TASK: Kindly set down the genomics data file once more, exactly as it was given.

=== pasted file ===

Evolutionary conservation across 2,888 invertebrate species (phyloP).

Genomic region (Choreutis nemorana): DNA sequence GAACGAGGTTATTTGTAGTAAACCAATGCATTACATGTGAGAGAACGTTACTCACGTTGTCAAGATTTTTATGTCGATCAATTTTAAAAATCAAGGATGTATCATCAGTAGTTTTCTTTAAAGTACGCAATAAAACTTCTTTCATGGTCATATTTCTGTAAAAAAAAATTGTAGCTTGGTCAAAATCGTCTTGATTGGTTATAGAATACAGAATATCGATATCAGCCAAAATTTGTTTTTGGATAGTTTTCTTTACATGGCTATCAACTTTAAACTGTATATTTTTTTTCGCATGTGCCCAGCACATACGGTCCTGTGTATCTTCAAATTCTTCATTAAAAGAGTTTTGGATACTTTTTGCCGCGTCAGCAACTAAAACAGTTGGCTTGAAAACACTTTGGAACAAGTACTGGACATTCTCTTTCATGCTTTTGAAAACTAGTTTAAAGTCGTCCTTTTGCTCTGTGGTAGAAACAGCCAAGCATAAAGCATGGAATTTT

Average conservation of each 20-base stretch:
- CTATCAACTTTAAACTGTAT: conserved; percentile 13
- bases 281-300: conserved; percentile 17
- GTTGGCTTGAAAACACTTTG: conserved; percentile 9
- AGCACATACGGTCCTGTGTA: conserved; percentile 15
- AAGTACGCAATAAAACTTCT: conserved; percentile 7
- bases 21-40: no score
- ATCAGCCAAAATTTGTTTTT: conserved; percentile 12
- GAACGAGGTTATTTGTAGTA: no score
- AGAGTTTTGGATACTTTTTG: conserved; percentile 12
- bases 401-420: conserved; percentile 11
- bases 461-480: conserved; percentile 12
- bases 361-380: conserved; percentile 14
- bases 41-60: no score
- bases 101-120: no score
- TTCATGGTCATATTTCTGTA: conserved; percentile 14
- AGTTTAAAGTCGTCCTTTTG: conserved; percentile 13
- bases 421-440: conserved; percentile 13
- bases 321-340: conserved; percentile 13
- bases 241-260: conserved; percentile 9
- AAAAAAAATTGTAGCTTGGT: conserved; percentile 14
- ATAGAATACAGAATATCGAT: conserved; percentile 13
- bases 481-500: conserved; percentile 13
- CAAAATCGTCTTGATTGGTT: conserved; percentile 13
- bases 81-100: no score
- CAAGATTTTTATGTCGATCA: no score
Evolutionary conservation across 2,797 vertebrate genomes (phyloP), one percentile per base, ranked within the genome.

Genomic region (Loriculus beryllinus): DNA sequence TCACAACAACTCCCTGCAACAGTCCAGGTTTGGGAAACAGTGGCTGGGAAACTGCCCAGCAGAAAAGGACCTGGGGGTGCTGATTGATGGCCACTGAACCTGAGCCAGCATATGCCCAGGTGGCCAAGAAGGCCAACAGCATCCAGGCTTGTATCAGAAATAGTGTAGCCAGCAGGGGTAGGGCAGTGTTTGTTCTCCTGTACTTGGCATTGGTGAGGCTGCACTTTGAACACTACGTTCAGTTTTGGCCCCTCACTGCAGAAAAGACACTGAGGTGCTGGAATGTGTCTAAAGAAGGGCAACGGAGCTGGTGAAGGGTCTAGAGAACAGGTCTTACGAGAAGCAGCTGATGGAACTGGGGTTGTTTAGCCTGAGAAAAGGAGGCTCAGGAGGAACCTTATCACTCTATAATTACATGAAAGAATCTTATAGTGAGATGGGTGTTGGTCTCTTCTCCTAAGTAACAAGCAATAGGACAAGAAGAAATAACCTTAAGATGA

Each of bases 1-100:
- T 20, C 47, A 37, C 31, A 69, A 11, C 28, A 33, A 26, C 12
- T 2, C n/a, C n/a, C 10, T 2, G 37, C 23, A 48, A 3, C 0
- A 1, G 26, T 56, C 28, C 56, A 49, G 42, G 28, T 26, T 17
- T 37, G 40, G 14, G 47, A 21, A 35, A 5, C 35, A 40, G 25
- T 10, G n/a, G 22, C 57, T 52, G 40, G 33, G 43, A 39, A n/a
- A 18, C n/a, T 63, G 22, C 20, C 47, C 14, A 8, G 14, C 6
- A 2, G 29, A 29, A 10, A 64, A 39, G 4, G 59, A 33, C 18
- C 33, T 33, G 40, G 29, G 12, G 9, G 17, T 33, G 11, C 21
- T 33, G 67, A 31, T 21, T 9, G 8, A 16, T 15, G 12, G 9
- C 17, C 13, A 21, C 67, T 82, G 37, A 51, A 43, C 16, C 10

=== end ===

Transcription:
Evolutionary conservation across 2,888 invertebrate species (phyloP).

Genomic region (Choreutis nemorana): DNA sequence GAACGAGGTTATTTGTAGTAAACCAATGCATTACATGTGAGAGAACGTTACTCACGTTGTCAAGATTTTTATGTCGATCAATTTTAAAAATCAAGGATGTATCATCAGTAGTTTTCTTTAAAGTACGCAATAAAACTTCTTTCATGGTCATATTTCTGTAAAAAAAAATTGTAGCTTGGTCAAAATCGTCTTGATTGGTTATAGAATACAGAATATCGATATCAGCCAAAATTTGTTTTTGGATAGTTTTCTTTACATGGCTATCAACTTTAAACTGTATATTTTTTTTCGCATGTGCCCAGCACATACGGTCCTGTGTATCTTCAAATTCTTCATTAAAAGAGTTTTGGATACTTTTTGCCGCGTCAGCAACTAAAACAGTTGGCTTGAAAACACTTTGGAACAAGTACTGGACATTCTCTTTCATGCTTTTGAAAACTAGTTTAAAGTCGTCCTTTTGCTCTGTGGTAGAAACAGCCAAGCATAAAGCATGGAATTTT

Average conservation of each 20-base stretch:
- CTATCAACTTTAAACTGTAT: conserved; percentile 13
- bases 281-300: conserved; percentile 17
- GTTGGCTTGAAAACACTTTG: conserved; percentile 9
- AGCACATACGGTCCTGTGTA: conserved; percentile 15
- AAGTACGCAATAAAACTTCT: conserved; percentile 7
- bases 21-40: no score
- ATCAGCCAAAATTTGTTTTT: conserved; percentile 12
- GAACGAGGTTATTTGTAGTA: no score
- AGAGTTTTGGATACTTTTTG: conserved; percentile 12
- bases 401-420: conserved; percentile 11
- bases 461-480: conserved; percentile 12
- bases 361-380: conserved; percentile 14
- bases 41-60: no score
- bases 101-120: no score
- TTCATGGTCATATTTCTGTA: conserved; percentile 14
- AGTTTAAAGTCGTCCTTTTG: conserved; percentile 13
- bases 421-440: conserved; percentile 13
- bases 321-340: conserved; percentile 13
- bases 241-260: conserved; percentile 9
- AAAAAAAATTGTAGCTTGGT: conserved; percentile 14
- ATAGAATACAGAATATCGAT: conserved; percentile 13
- bases 481-500: conserved; percentile 13
- CAAAATCGTCTTGATTGGTT: conserved; percentile 13
- bases 81-100: no score
- CAAGATTTTTATGTCGATCA: no score
Evolutionary conservation across 2,797 vertebrate genomes (phyloP), one percentile per base, ranked within the genome.

Genomic region (Loriculus beryllinus): DNA sequence TCACAACAACTCCCTGCAACAGTCCAGGTTTGGGAAACAGTGGCTGGGAAACTGCCCAGCAGAAAAGGACCTGGGGGTGCTGATTGATGGCCACTGAACCTGAGCCAGCATATGCCCAGGTGGCCAAGAAGGCCAACAGCATCCAGGCTTGTATCAGAAATAGTGTAGCCAGCAGGGGTAGGGCAGTGTTTGTTCTCCTGTACTTGGCATTGGTGAGGCTGCACTTTGAACACTACGTTCAGTTTTGGCCCCTCACTGCAGAAAAGACACTGAGGTGCTGGAATGTGTCTAAAGAAGGGCAACGGAGCTGGTGAAGGGTCTAGAGAACAGGTCTTACGAGAAGCAGCTGATGGAACTGGGGTTGTTTAGCCTGAGAAAAGGAGGCTCAGGAGGAACCTTATCACTCTATAATTACATGAAAGAATCTTATAGTGAGATGGGTGTTGGTCTCTTCTCCTAAGTAACAAGCAATAGGACAAGAAGAAATAACCTTAAGATGA

Each of bases 1-100:
- T 20, C 47, A 37, C 31, A 69, A 11, C 28, A 33, A 26, C 12
- T 2, C n/a, C n/a, C 10, T 2, G 37, C 23, A 48, A 3, C 0
- A 1, G 26, T 56, C 28, C 56, A 49, G 42, G 28, T 26, T 17
- T 37, G 40, G 14, G 47, A 21, A 35, A 5, C 35, A 40, G 25
- T 10, G n/a, G 22, C 57, T 52, G 40, G 33, G 43, A 39, A n/a
- A 18, C n/a, T 63, G 22, C 20, C 47, C 14, A 8, G 14, C 6
- A 2, G 29, A 29, A 10, A 64, A 39, G 4, G 59, A 33, C 18
- C 33, T 33, G 40, G 29, G 12, G 9, G 17, T 33, G 11, C 21
- T 33, G 67, A 31, T 21, T 9, G 8, A 16, T 15, G 12, G 9
- C 17, C 13, A 21, C 67, T 82, G 37, A 51, A 43, C 16, C 10